Modern Era Medicaid: Findings from a 50-State Survey of Eligibility, Enrollment, Renewal, and Cost-Sharing Policies in Medicaid and CHIP as of January 2015
Premiums and Cost-Sharing
Recognizing the limited family budgets of low-income individuals, federal rules set parameters in Medicaid and CHIP on the amount of premiums and cost-sharing, such as copayments, coinsurance, and deductibles, that states may charge (see Box 1). Consistent with federal rules, the findings presented below show that premiums and cost-sharing for selected services generally remain low in Medicaid and CHIP as of January 1, 2015. Even with flexibility to charge premiums and cost-sharing, many states limit charges in their programs to minimize barriers for enrollees in accessing care and reduce administrative burdens and complexities for state agencies.
Box 1: Premium and Cost-Sharing Rules for Medicaid and CHIP
The ACA did not make direct changes to premium and cost-sharing rules for Medicaid and CHIP, but its adjustments to eligibility thresholds impacted how some states assess premiums and cost-sharing. Specifically, the ACA’s establishment of a minimum threshold for children’s Medicaid eligibility at 138 percent of the FPL effectively raised the income level at which premiums and cost-sharing start in some states. All children, regardless of age, with family incomes between 100 and 138 percent of the FPL now fall under Medicaid’s premium and cost-sharing protections. As a result, the income threshold above which premiums begin for children increased to 138 percent of the FPL in seven states. Similarly, changes in eligibility thresholds resulted in an increase in the income level at which cost-sharing begins in 14 states that charge cost-sharing in CHIP but not Medicaid. Other states adjusted the income level at which cost-sharing begins to align with their MAGI-converted eligibility thresholds.2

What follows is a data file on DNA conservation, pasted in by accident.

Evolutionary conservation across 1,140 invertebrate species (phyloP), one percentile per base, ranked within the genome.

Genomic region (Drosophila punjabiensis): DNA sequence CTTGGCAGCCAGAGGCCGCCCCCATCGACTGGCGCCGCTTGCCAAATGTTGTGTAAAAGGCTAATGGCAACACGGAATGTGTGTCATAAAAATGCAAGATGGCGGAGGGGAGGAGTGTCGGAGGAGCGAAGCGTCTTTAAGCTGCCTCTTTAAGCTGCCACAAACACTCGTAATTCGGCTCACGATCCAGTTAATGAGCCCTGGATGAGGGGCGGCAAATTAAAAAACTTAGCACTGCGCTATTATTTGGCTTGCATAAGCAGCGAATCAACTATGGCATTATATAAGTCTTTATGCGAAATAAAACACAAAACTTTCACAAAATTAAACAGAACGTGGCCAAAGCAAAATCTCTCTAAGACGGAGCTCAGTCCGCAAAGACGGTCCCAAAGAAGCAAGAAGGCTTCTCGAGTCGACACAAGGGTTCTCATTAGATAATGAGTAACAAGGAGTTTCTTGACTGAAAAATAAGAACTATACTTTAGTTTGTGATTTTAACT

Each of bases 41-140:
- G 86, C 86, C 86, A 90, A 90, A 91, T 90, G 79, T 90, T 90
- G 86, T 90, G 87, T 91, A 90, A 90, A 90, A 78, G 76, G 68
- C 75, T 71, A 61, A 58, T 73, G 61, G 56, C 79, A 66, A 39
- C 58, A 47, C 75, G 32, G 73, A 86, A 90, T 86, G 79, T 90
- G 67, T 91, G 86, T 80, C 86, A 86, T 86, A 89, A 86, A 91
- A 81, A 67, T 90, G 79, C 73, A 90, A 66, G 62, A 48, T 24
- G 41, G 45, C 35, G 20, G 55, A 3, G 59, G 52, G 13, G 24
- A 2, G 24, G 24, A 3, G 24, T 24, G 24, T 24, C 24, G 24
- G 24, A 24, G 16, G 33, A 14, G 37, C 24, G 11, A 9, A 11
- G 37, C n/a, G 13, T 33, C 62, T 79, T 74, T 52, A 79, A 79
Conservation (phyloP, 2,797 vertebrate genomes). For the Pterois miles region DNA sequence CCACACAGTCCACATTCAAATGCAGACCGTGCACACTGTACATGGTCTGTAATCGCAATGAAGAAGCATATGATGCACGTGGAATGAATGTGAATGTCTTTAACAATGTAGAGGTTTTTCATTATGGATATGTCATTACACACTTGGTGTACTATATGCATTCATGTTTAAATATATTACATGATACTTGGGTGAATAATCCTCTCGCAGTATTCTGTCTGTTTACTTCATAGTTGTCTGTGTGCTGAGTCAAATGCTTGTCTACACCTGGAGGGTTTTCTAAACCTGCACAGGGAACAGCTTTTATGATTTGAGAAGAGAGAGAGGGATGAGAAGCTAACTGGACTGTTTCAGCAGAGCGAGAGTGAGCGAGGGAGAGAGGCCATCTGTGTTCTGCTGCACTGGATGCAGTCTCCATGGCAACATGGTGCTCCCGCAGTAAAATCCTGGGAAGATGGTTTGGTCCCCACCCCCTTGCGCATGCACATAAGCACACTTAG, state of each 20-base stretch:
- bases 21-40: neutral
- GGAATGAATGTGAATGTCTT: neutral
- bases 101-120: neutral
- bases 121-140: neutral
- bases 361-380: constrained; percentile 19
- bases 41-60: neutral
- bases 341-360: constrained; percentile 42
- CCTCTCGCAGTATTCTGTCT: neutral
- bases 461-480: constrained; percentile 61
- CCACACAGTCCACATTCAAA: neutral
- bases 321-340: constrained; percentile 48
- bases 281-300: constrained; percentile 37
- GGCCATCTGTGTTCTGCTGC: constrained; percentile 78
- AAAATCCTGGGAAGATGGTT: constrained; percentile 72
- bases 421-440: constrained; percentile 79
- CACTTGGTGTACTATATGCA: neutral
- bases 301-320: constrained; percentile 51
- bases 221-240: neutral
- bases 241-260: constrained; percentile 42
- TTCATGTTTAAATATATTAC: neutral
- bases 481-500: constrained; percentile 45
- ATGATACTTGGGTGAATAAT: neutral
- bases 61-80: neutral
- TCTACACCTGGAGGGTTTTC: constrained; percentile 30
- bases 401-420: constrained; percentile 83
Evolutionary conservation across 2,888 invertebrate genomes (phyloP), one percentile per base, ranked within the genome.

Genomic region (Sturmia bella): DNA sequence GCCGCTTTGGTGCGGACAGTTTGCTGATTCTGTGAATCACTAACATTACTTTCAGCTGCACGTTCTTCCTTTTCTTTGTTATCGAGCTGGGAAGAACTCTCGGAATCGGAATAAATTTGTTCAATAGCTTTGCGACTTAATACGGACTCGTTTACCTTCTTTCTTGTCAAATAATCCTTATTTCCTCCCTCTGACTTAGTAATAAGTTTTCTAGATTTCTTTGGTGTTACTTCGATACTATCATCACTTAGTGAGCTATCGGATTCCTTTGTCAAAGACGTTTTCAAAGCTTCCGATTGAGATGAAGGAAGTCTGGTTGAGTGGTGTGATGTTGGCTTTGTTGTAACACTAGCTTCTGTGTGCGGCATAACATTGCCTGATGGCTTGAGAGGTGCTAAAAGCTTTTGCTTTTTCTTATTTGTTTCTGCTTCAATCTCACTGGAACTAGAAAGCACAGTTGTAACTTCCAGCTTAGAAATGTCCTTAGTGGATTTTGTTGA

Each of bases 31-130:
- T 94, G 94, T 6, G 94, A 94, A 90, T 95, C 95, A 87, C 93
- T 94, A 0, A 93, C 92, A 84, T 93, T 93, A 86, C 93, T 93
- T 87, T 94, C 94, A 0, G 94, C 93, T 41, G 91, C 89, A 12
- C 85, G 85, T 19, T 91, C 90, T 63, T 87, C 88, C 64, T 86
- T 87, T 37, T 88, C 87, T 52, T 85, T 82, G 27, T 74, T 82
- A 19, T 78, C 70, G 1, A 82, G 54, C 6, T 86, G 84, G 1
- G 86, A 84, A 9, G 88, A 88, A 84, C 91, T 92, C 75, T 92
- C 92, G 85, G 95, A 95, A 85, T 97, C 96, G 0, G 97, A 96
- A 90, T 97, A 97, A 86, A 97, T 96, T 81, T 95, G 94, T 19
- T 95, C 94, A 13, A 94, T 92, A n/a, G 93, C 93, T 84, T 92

Overall, 30 states charge premiums or enrollment fees for children in Medicaid or CHIP. This total includes three states (CA, MD and VT) that charge premiums for children in Medicaid with incomes above 150 percent of the FPL, 23 states that charge monthly or quarterly premiums in their CHIP programs, and four states that charge annual enrollment fees in CHIP. The greater prevalence of premiums and enrollment fees in CHIP reflects the relatively higher family incomes of children covered by the program as well as its more flexible premium rules. Among the 26 states charging monthly or quarterly premiums for children in Medicaid or CHIP, most (21) limit the charges to children in families with incomes at or above 150 percent of the FPL, including eight that only assess the charges at income levels at or above 200 percent of the FPL. Median premium amounts per child range from $19 at 151 percent of the FPL to $102 at 351 percent of the FPL, although only two states provide coverage at this income level (Figure 18). The ACA protects children’s coverage through 2019, and, thus, premium increases are permitted only if specific methods for raising premiums were approved in the state Medicaid or CHIP plan as of March 23, 2010.